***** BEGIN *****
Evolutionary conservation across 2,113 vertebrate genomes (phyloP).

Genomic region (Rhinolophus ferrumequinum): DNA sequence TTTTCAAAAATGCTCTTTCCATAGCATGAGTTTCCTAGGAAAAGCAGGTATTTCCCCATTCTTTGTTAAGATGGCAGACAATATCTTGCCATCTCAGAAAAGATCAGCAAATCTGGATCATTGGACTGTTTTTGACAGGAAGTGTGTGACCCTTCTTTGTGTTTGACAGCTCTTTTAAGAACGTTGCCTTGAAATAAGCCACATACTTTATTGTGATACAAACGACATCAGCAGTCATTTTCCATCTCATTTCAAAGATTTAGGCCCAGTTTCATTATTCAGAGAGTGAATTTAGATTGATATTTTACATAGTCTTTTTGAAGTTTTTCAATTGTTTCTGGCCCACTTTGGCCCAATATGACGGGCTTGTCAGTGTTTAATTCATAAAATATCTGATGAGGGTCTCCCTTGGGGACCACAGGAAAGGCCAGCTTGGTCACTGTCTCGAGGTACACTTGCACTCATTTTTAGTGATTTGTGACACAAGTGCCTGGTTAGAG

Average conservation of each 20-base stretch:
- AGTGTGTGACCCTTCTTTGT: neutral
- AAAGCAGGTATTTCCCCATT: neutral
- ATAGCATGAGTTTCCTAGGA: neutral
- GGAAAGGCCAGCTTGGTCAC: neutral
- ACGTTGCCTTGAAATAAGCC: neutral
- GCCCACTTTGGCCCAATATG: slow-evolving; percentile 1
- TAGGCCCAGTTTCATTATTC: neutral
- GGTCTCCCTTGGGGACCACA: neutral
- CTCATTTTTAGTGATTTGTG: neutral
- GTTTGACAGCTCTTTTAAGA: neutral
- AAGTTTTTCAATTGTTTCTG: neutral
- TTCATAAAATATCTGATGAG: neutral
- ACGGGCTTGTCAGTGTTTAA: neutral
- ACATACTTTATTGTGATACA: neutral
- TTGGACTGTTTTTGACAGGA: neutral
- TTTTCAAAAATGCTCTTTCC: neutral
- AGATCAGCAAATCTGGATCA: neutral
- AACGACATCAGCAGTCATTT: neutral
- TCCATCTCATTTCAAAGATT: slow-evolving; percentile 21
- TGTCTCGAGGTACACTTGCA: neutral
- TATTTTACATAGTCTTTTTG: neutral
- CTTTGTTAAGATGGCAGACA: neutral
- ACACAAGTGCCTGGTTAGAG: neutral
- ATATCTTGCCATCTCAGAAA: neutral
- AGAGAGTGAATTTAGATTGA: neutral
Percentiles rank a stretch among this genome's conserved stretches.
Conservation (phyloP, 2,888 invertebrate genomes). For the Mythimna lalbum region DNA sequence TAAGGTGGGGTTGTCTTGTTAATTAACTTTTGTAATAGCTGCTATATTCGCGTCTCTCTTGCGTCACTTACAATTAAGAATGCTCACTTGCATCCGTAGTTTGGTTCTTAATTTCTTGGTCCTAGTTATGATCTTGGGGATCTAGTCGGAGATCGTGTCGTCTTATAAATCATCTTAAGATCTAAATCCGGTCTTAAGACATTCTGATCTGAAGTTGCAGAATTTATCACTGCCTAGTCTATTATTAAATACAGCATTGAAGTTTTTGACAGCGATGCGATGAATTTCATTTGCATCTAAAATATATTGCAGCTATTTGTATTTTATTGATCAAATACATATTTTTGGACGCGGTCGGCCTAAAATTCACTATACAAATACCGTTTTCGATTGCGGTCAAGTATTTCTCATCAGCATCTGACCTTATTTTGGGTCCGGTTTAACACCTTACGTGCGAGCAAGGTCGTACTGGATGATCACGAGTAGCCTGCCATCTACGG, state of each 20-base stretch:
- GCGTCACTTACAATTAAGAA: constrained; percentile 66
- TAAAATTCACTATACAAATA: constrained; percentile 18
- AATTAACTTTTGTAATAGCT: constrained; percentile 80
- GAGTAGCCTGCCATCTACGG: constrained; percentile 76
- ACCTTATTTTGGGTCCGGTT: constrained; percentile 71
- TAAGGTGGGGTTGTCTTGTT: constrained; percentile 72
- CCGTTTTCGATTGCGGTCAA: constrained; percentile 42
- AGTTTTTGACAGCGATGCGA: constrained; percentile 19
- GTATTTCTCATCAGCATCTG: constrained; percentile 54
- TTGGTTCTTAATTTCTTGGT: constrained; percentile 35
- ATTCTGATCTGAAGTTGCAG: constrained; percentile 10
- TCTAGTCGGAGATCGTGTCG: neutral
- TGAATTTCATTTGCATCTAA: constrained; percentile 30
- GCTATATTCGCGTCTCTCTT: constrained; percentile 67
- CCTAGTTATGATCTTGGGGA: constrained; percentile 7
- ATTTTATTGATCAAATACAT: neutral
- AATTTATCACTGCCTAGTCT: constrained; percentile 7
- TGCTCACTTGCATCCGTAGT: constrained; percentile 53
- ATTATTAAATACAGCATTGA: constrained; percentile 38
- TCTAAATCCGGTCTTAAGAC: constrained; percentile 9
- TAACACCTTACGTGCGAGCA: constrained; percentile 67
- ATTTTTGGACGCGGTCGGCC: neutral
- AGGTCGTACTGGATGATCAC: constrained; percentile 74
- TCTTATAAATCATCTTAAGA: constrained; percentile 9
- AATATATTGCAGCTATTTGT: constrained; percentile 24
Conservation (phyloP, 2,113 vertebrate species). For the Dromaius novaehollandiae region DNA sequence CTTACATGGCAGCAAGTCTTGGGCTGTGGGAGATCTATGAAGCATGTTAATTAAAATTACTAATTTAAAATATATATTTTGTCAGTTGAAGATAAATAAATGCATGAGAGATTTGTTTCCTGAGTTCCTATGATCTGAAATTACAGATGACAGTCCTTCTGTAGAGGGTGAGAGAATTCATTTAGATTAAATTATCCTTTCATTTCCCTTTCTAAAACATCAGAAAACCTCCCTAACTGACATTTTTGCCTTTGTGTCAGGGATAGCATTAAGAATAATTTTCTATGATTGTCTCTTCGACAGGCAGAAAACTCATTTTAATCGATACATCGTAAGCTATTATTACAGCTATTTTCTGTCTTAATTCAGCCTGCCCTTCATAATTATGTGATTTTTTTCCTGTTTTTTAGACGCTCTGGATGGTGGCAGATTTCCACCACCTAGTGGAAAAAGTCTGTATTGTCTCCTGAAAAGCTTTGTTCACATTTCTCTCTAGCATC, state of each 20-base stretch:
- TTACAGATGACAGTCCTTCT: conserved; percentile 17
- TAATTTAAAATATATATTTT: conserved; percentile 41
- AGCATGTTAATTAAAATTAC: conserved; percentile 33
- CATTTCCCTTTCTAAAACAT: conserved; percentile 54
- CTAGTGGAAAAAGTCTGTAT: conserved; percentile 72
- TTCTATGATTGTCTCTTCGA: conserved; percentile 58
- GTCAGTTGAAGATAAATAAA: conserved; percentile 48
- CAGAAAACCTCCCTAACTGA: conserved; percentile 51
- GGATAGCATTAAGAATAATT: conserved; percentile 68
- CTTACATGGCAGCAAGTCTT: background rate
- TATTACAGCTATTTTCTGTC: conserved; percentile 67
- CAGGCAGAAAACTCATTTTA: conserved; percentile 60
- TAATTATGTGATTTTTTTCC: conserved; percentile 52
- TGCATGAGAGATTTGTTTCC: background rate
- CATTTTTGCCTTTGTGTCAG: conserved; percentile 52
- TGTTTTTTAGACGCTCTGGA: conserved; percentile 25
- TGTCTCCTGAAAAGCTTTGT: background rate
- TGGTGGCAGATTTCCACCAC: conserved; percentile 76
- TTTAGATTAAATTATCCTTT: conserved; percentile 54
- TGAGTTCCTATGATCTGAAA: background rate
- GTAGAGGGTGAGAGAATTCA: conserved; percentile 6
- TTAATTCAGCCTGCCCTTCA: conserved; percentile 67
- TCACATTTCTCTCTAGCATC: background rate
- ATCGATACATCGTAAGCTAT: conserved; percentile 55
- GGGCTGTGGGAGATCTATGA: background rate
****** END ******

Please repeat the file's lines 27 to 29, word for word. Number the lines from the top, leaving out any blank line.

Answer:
- ATATCTTGCCATCTCAGAAA: neutral
- AGAGAGTGAATTTAGATTGA: neutral
Percentiles rank a stretch among this genome's conserved stretches.